Although all Japanese domestic automobile factories had restarted by the middle of this
month after being halted due to the March 11 earthquake, plants are only
operating at about 50 percent of their normal output.
Eight major automakers released domestic production reports for March on Monday. Except for Mitsubishi Motors Corp., all reported a more than 50 percent reduction in terms of automobile units on a year-on-year basis. Mitsubishi was down 25.7 percent.
The main cause for the production cuts was parts shortages, the reports said. As the firms' overseas production bases and foreign auto manufacturers have also been affected, global automobile production will likely decline further in April and onward. As automakers are tied to a broad range of industries, production declines could have a major impact on the Japanese economy.
The inventory of an Aichi Prefecture car dealership affiliated with Toyota Motor Corp. has already reached bare bones, with even its showroom emptied out. Now, test-drive cars do double duty as display vehicles.
"We get a lot of customers coming in, but we don't have cars to sell them," one salesperson said.
Domestic automakers were operating factories only intermittently by the end of March because of damage to production bases and parts makers in the Kanto and Tohoku regions from the Great East Japan Earthquake. The situation gradually improved, and all domestic factories were up and running again in April, but production was only about 50 percent of planned.
After the Niigata Prefecture Chuetsu Offshore Earthquake in July 2007, Toyota experienced a shortage of piston rings for engines and stopped production at all its domestic factories. This time, operations were not expected to be back to normal until November or December.
"This is the worst situation we've faced since the war," a source close to Toyota said.
The main cause of the situation is a shortage of parts. According to Toyota, about 500 different parts were lacking at one time. At present, the supply of about 150 items is unstable.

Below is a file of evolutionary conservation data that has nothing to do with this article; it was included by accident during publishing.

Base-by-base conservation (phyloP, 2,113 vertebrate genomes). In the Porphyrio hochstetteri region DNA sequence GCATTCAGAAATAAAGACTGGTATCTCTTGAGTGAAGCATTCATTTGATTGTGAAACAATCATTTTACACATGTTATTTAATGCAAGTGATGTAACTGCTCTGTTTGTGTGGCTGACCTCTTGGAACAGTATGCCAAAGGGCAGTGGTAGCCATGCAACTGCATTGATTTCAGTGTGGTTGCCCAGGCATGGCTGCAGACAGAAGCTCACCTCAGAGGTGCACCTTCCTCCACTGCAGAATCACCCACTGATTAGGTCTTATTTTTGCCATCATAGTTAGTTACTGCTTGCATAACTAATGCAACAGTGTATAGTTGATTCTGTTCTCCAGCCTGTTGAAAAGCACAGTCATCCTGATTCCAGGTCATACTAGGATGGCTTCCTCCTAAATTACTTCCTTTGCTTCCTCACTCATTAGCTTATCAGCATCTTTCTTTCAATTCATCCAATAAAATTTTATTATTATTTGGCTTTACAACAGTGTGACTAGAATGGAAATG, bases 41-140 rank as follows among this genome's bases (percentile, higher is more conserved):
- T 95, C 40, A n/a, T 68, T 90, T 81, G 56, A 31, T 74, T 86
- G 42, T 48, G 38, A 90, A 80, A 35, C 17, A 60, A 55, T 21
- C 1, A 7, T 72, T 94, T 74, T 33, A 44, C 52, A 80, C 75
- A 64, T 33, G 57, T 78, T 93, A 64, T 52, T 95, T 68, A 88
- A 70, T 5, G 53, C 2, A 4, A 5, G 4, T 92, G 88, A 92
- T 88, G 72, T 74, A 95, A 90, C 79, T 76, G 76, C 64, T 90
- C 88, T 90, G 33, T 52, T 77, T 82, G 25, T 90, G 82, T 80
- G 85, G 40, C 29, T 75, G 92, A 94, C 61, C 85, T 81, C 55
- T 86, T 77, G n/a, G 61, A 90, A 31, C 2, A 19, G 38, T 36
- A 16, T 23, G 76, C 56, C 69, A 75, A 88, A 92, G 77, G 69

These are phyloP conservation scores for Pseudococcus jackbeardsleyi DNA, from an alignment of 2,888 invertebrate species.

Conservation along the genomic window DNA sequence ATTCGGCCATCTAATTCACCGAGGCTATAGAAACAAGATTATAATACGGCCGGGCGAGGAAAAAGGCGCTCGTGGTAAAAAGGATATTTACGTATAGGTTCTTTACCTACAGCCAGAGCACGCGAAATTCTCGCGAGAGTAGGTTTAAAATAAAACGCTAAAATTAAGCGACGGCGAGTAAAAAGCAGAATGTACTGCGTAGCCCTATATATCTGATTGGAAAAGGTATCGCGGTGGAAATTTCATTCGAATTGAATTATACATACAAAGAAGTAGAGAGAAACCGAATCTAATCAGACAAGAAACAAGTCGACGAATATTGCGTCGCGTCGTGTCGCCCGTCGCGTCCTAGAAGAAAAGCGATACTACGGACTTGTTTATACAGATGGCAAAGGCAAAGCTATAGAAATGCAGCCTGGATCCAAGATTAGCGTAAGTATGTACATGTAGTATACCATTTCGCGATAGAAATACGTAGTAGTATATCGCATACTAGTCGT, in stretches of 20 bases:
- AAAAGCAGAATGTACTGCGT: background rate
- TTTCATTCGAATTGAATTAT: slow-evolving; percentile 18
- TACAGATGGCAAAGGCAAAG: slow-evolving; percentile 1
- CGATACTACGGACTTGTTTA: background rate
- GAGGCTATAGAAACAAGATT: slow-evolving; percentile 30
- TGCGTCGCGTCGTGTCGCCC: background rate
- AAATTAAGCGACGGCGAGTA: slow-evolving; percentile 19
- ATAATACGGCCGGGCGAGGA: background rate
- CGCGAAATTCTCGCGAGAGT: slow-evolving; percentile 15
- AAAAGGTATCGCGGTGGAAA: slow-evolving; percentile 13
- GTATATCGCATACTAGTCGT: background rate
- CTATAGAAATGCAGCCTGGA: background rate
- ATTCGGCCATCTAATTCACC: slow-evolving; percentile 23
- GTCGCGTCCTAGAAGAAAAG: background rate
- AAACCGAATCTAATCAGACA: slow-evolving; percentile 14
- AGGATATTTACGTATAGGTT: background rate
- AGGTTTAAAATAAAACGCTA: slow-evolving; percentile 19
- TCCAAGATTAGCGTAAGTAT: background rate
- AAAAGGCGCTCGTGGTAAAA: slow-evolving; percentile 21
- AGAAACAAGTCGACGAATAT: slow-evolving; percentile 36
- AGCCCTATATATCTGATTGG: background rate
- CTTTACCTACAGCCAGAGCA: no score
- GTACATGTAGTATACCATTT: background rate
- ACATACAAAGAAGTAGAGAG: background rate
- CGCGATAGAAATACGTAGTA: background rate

Each automobile needs about 30,000 different parts, each one indispensable. In addition to microcontrollers that regulate the engine and other systems, brake parts and chemical products such as coating materials and paint have been seriously lacking.
The auto industry has been asked to save electricity this summer to deal with an expected power shortage, as have all businesses. Makers of parts and other materials that are trying to recover from the earthquake likely will be forced to reduce production further. Output declines at the automakers' overseas plants also might be extended. Since most parts are transported by ship, shortages abroad will be felt one or two months later than in Japan.
Toyota plans to cut production at its factories in China to 30 percent to 50 percent of normal, while U.S. factories were to have production cut by about 30 percent. Honda Motor Co. and Nissan Motor Co. both cut production further at U.S. and Asian production bases this month.
Sluggishness in the automobile industry, a star of the nation's manufacturing sector, could seriously influence the entire economy.
Sinking auto factory operation rates also push down the production of materials and parts, even if such makers are capable of full-fledged operations.
"If you also count related industries, the auto industry makes up nearly 20 percent of the production volume of the manufacturing sector. So it has a huge impact on the economy," said Hideki Matsumura, an economist at the Japan Research Institute think tank.
The situation also affects the fierce competition for sales overseas. Honda already has told U.S. sales outlets it would change a plan to send Japan-made cars to the United States this year due to a shortage of new cars. Toyota has postponed U.S. sales of new cars.
Domestic carmakers could miss the chance to increase sales in emerging economies, which have been expanding rapidly in recent years. Foreign automobile manufacturers also might turn to makers in other nations for parts if they cannot rely on their Japan procurement routes.
If the parts shortages continue and the yen keeps appreciating, domestic automakers will be forced to transfer production bases to overseas factories in the mid- and long-term, some economists said.
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